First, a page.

Evaluation of the fracture with follow up X-rays is important to ensure the fracture is healing in an ideal position. Once healing is confirmed, rehabilitation can begin as guided by the treating physical therapist.
One of the most important components of rehabilitation following a fibula fracture is that the patient rests sufficiently from any activity that increases their pain (crutches and / or a protective boot are often required). Activities which place large amounts of stress through the fibula should also be avoided, particularly excessive weight bearing activity such as running, jumping, standing or walking excessively (especially up hills or on uneven surfaces). Rest from aggravating activities allows the healing process to take place in the absence of further damage. Once the patient can perform these activities pain free, a gradual return to these activities and weight bearing forces is indicated provided there is no increase in symptoms. This should take place over a period of weeks to months with direction from the treating physical therapist.
Ignoring symptoms or adopting a 'no pain, no gain' attitude is likely to cause further damage and may slow healing or prevent healing of the fibula fracture all together.
Patients with a fractured fibula should perform pain-free flexibility, strengthening and balance exercises as part of their rehabilitation to ensure an optimal outcome. This is particularly important, as balance, soft tissue flexibility and strength are quickly lost with inactivity. The treating physical therapist can advise which exercises are most appropriate for the patient and when they should be commenced.
In the final stages of rehabilitation, a gradual return to activity or sport can occur as guided by the treating physical therapist provided there is no increase in symptoms.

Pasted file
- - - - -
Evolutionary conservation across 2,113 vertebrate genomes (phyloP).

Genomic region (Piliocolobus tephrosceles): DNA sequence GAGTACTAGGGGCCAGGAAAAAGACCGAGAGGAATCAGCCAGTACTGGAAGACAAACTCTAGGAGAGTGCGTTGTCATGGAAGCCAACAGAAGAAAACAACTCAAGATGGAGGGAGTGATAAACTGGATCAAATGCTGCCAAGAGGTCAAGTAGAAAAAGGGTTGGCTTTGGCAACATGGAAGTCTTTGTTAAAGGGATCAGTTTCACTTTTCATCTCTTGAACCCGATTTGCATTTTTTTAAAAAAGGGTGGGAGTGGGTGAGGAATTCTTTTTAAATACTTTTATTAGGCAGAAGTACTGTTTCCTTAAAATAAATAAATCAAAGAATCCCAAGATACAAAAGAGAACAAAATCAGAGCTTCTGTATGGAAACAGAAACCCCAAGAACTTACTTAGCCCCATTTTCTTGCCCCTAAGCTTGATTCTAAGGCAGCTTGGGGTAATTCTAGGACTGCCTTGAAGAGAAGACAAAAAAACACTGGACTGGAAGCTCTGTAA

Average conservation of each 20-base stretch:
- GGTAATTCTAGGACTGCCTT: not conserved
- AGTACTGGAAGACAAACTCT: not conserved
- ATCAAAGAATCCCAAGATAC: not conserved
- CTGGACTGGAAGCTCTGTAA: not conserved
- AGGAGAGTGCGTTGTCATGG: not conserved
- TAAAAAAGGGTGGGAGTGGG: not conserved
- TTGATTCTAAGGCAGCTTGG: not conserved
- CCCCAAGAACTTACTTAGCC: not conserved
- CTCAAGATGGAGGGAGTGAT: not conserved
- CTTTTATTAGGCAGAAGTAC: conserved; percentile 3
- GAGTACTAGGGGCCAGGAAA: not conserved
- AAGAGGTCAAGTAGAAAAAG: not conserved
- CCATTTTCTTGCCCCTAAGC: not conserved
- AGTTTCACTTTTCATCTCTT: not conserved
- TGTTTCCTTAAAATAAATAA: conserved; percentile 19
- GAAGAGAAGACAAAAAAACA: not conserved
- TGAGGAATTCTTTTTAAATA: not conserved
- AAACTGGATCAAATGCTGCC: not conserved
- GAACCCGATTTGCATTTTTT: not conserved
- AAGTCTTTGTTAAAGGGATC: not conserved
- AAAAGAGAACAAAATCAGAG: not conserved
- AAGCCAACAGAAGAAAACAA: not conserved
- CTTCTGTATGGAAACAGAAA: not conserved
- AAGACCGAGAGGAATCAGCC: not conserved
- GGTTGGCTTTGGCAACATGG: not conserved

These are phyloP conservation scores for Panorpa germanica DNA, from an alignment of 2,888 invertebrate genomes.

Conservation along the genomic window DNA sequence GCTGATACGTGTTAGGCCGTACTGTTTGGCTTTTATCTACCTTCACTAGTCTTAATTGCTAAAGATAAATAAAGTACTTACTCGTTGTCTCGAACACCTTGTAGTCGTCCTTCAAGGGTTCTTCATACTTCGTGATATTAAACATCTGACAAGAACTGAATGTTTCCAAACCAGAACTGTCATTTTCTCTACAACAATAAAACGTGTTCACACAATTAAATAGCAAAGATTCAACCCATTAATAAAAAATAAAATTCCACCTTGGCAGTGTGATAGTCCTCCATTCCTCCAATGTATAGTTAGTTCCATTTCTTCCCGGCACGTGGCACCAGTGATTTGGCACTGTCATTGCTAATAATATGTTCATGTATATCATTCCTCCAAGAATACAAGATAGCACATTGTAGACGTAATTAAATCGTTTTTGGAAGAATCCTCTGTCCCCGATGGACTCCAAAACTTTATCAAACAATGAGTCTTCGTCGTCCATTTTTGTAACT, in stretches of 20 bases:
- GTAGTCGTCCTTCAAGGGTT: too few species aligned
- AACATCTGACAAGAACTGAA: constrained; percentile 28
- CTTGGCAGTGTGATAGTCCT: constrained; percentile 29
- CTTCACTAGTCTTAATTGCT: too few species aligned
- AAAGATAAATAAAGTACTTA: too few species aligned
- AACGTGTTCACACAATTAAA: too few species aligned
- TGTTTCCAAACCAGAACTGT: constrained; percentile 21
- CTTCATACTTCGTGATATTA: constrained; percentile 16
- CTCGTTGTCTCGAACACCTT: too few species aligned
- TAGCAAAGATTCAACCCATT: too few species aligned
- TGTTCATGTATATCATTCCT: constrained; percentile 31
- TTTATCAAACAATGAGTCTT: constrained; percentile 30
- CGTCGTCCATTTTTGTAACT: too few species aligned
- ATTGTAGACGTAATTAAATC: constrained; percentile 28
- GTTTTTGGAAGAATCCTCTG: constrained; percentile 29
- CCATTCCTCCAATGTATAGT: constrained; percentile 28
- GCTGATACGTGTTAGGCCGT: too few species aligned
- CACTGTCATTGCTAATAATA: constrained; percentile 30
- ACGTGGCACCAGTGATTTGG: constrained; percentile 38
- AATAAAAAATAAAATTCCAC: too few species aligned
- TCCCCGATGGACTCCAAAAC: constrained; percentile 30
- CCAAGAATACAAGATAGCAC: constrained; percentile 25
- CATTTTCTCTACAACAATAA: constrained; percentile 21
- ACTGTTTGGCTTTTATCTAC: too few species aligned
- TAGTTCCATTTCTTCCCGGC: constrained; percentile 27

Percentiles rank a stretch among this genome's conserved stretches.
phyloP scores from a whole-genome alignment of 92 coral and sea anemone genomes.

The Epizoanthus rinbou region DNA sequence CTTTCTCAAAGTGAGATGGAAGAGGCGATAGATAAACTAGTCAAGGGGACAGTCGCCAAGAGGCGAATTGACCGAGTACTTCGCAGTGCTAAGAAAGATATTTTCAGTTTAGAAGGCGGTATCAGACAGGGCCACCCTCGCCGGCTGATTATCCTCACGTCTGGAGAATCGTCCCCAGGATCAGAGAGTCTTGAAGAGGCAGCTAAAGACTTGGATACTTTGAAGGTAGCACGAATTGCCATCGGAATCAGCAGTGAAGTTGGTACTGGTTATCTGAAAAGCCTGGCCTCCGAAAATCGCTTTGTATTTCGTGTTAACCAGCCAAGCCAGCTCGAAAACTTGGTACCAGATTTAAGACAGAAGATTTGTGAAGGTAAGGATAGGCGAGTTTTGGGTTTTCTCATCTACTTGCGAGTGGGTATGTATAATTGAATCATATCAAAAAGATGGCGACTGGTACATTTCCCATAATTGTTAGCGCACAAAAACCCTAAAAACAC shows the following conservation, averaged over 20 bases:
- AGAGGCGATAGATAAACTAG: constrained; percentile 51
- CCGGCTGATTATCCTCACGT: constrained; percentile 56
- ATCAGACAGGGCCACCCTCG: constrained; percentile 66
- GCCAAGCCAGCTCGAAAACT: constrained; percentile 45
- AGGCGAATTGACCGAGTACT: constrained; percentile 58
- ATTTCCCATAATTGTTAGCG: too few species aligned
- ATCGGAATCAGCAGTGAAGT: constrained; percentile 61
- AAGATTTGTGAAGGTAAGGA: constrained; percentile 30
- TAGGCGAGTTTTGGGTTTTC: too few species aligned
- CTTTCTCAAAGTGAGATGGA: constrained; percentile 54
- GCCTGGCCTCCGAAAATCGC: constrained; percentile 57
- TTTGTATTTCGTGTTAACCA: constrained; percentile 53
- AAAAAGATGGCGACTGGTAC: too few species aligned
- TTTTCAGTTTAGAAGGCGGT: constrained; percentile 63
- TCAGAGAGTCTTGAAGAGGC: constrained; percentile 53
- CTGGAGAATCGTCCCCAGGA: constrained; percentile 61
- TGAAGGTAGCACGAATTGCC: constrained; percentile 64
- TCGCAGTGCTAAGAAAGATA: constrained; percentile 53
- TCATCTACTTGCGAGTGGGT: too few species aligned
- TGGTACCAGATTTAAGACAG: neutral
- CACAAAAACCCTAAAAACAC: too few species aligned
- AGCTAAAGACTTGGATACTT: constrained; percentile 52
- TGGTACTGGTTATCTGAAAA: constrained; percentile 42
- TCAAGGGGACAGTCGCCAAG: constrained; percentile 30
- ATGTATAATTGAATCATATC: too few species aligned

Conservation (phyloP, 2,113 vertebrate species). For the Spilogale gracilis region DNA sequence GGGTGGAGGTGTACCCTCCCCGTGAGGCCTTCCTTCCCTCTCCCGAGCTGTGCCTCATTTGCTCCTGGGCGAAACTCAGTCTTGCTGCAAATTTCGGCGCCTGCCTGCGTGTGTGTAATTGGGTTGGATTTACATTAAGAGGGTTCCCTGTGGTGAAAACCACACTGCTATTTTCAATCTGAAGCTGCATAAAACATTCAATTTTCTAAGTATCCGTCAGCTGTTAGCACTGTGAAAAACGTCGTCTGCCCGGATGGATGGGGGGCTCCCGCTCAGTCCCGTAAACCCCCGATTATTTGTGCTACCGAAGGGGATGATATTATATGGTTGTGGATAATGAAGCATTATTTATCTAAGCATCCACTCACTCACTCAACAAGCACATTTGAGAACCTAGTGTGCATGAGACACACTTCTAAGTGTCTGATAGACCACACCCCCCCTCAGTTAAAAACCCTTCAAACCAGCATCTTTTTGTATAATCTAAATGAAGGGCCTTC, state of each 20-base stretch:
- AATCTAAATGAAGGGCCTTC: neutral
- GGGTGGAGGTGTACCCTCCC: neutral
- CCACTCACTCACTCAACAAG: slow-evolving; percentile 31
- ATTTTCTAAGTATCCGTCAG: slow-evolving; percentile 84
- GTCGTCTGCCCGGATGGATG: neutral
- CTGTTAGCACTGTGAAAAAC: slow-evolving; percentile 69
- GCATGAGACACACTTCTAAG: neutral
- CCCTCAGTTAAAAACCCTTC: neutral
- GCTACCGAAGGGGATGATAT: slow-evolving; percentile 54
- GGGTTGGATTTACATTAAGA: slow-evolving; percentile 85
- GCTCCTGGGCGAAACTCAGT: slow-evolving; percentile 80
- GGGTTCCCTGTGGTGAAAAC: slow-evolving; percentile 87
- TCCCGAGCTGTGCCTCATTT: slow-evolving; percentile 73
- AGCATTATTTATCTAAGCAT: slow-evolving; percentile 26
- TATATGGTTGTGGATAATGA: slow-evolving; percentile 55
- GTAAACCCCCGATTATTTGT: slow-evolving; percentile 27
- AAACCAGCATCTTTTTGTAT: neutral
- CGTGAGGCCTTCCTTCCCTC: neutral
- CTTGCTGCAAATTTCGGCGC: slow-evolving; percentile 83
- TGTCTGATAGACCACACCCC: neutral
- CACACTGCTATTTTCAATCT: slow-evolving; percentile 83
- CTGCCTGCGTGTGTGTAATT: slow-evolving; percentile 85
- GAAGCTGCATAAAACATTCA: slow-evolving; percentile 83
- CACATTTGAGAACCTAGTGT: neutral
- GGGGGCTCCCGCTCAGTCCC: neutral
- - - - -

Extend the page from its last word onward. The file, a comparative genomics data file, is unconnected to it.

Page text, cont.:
Prognosis of a fibula fracture
Patients with a fractured fibula usually make a full recovery with appropriate management (whether surgical or conservative). Return to activity or sport can usually take place in weeks to months and should be guided by the treating physical therapist and specialist. In patients with severe injuries involving damage to other bones, soft tissue, nerves or blood vessels, recovery time may be significantly prolonged. In patients with only very minor fractures that are un-displaced (such as an avulsion fracture) return to sport can sometimes occur in as little as 6 weeks as guided by the treating physical therapist.

Physical therapy for a fibula fracture
Physical therapy treatment is vital in all patients with this condition to hasten healing and ensure an optimal outcome. Treatment may comprise:
  • soft tissue massage
  • joint mobilization
  • electrotherapy (e.g. ultrasound)
  • taping or bracing
  • the use of a protective boot
  • the use of crutches
  • exercises to improve strength, flexibility and balance
  • hydrotherapy
  • education
  • activity modification
  • a graduated return to activity plan

Other intervention for a fibula fracture
Despite appropriate physical therapy management, some patients with this condition do not improve adequately and may require other intervention. The treating physical therapist or doctor can advise on the best course of management when this is the case. This may include further investigations such as X-rays, CT scan, MRI or bone scan, periods of plaster cast immobilization or referral to appropriate medical authorities who can advise on any intervention that may be appropriate to improve the fractured fibula. Occasionally, patients may require surgery to stabilize the fracture and a bone graft to aid fracture healing.